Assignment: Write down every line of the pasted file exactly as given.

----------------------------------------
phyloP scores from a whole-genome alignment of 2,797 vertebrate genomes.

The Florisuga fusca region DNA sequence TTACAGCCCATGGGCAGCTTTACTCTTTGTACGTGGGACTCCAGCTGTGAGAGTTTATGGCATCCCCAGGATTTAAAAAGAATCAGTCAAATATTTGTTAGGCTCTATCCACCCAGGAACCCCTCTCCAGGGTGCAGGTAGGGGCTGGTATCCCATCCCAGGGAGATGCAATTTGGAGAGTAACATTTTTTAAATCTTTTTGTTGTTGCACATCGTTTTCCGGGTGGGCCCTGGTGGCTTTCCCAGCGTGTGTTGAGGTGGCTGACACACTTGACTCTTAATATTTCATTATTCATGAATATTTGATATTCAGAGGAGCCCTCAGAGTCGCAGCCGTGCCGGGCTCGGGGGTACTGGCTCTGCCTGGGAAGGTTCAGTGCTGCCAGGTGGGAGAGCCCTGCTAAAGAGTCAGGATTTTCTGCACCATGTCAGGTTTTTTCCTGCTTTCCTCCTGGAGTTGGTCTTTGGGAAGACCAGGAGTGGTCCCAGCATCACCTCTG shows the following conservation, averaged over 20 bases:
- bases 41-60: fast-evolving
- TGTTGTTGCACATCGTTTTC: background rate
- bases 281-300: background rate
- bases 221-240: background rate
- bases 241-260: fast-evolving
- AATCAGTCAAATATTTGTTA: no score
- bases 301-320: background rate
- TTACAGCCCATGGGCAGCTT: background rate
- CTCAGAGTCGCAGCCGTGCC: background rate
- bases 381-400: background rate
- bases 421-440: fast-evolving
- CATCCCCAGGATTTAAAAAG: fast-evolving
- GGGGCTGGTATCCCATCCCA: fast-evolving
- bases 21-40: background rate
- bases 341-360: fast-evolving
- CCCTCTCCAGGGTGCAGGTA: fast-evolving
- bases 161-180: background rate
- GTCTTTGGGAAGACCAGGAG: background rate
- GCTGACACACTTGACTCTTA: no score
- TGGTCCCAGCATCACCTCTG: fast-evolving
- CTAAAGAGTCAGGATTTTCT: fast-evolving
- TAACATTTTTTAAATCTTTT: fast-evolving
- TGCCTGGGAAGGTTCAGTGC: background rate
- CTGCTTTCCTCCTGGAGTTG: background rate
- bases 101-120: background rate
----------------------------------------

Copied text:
phyloP scores from a whole-genome alignment of 2,797 vertebrate genomes.

The Florisuga fusca region DNA sequence TTACAGCCCATGGGCAGCTTTACTCTTTGTACGTGGGACTCCAGCTGTGAGAGTTTATGGCATCCCCAGGATTTAAAAAGAATCAGTCAAATATTTGTTAGGCTCTATCCACCCAGGAACCCCTCTCCAGGGTGCAGGTAGGGGCTGGTATCCCATCCCAGGGAGATGCAATTTGGAGAGTAACATTTTTTAAATCTTTTTGTTGTTGCACATCGTTTTCCGGGTGGGCCCTGGTGGCTTTCCCAGCGTGTGTTGAGGTGGCTGACACACTTGACTCTTAATATTTCATTATTCATGAATATTTGATATTCAGAGGAGCCCTCAGAGTCGCAGCCGTGCCGGGCTCGGGGGTACTGGCTCTGCCTGGGAAGGTTCAGTGCTGCCAGGTGGGAGAGCCCTGCTAAAGAGTCAGGATTTTCTGCACCATGTCAGGTTTTTTCCTGCTTTCCTCCTGGAGTTGGTCTTTGGGAAGACCAGGAGTGGTCCCAGCATCACCTCTG shows the following conservation, averaged over 20 bases:
- bases 41-60: fast-evolving
- TGTTGTTGCACATCGTTTTC: background rate
- bases 281-300: background rate
- bases 221-240: background rate
- bases 241-260: fast-evolving
- AATCAGTCAAATATTTGTTA: no score
- bases 301-320: background rate
- TTACAGCCCATGGGCAGCTT: background rate
- CTCAGAGTCGCAGCCGTGCC: background rate
- bases 381-400: background rate
- bases 421-440: fast-evolving
- CATCCCCAGGATTTAAAAAG: fast-evolving
- GGGGCTGGTATCCCATCCCA: fast-evolving
- bases 21-40: background rate
- bases 341-360: fast-evolving
- CCCTCTCCAGGGTGCAGGTA: fast-evolving
- bases 161-180: background rate
- GTCTTTGGGAAGACCAGGAG: background rate
- GCTGACACACTTGACTCTTA: no score
- TGGTCCCAGCATCACCTCTG: fast-evolving
- CTAAAGAGTCAGGATTTTCT: fast-evolving
- TAACATTTTTTAAATCTTTT: fast-evolving
- TGCCTGGGAAGGTTCAGTGC: background rate
- CTGCTTTCCTCCTGGAGTTG: background rate
- bases 101-120: background rate